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JOHN CABOT UNIVERSITY

COURSE CODE: "DMA 325"
COURSE NAME: "Motion Graphics and Visual Effects"
SEMESTER & YEAR: Spring 2021
SYLLABUS

INSTRUCTOR: Brian Thomson
EMAIL: [email protected]
HOURS: T12:30 PM 3:15 PM
TOTAL NO. OF CONTACT HOURS: 45
CREDITS: 3
PREREQUISITES:
OFFICE HOURS:

COURSE DESCRIPTION:
Animation is everywhere in contemporary media: from the miniature Westeros landscape of the Game of Thrones title sequence and the Southern Gothic styling of the True Detective opener to the lower third graphics of a local news show or the dancing text of a late-night 1-800-LAWYERS ad. The work of creating even the most humble animation used to be the preserve of teams of specialists with access to expensive and esoteric equipment. Increasingly, however, tight schedules and constrained budgets have placed the responsibility for producing them squarely on the editor’s shoulders. DMA 325 aims to help editors and filmmakers meet the heightened expectations of modern audiences with motion graphics that captivate and communicate in equal measure.
The course is a project-based exploration of the history, theory, tools, and techniques used to produce motion graphics and visual effects for film, television, and web video. The presentation of all topics includes historical background as well as a consideration of contemporary practices and likely avenues of future development. Each class involves both hands-on walkthroughs as well as ample opportunity for individual experimentation. For the midterm and final exams students will be required to produce a piece of work involving a broad spectrum of the techniques discussed using provided assets and a sample composite. The final project will be an individually developed portfolio piece making use of a 3D compositing workflow.
SUMMARY OF COURSE CONTENT:

DMA 325 is a project-based exploration of the history, theory, tools, and techniques used to produce motion graphics and visual effects for film, television, and web video. The presentation of all topics includes historical background as well as a consideration of contemporary practices and likely avenues of future development. Each class involves both hands-on walkthroughs as well as ample opportunity for individual experimentation. For the midterm and final exams students will be required to produce a piece of work involving a broad spectrum of the techniques discussed using provided assets and a sample composite. The final project will be an individually developed portfolio piece making use of a 3D compositing workflow.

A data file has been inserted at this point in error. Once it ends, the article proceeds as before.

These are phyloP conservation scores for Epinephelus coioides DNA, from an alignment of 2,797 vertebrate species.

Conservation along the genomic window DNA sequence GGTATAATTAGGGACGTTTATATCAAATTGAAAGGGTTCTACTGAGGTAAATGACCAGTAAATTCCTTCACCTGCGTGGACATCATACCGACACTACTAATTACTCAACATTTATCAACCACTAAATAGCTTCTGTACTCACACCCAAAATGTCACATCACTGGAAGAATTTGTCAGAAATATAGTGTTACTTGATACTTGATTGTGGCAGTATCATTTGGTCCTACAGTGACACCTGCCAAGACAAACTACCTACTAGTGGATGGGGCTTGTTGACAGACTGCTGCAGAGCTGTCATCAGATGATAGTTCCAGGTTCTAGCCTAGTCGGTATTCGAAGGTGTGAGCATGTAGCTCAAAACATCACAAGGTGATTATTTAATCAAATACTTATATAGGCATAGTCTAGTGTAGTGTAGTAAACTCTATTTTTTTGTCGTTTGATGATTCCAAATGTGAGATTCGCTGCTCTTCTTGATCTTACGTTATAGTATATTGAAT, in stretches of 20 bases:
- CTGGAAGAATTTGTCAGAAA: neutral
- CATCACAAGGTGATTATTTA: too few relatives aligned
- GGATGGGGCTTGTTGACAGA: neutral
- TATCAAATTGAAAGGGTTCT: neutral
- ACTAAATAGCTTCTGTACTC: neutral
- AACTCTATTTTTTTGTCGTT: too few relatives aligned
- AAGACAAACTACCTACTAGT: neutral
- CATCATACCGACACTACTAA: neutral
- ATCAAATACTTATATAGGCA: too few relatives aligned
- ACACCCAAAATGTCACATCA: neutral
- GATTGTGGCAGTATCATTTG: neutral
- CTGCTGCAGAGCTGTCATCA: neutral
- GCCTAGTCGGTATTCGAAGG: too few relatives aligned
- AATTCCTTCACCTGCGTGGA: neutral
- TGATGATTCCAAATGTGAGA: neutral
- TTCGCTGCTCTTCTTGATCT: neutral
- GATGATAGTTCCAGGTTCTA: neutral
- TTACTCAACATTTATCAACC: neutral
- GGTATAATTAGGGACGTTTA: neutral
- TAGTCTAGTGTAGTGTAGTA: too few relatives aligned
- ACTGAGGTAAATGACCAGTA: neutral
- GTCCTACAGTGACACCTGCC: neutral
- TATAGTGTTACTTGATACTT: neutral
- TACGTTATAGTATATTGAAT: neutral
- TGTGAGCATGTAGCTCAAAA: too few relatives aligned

LEARNING OUTCOMES:

By the end of the course, students who complete all of the coursework will have an understanding of the principles of motion design and (non-character) animation as well as the history of special visual effects. They will be proficient in using photo editing, motion graphics, and editing software to create engaging graphic content and elements for film, television, and web video. They will have a basic grasp of 2D/3D production workflows and will be competent in compositing CGI into live footage.

TEXTBOOK:
NONE
REQUIRED RESERVED READING:
NONE

RECOMMENDED RESERVED READING:
NONE
GRADING POLICY
-ASSESSMENT METHODS:
AssignmentGuidelinesWeight
Attendance and Homework 10
Midterm 30
Final 30
Final Project 30

-ASSESSMENT CRITERIA:
AWork of this quality directly addresses the question or problem raised and provides a coherent argument displaying an extensive knowledge of relevant information or content. This type of work demonstrates the ability to critically evaluate concepts and theory and has an element of novelty and originality. There is clear evidence of a significant amount of reading beyond that required for the course.
BThis is highly competent level of performance and directly addresses the question or problem raised.There is a demonstration of some ability to critically evaluatetheory and concepts and relate them to practice. Discussions reflect the student’s own arguments and are not simply a repetition of standard lecture andreference material. The work does not suffer from any major errors or omissions and provides evidence of reading beyond the required assignments.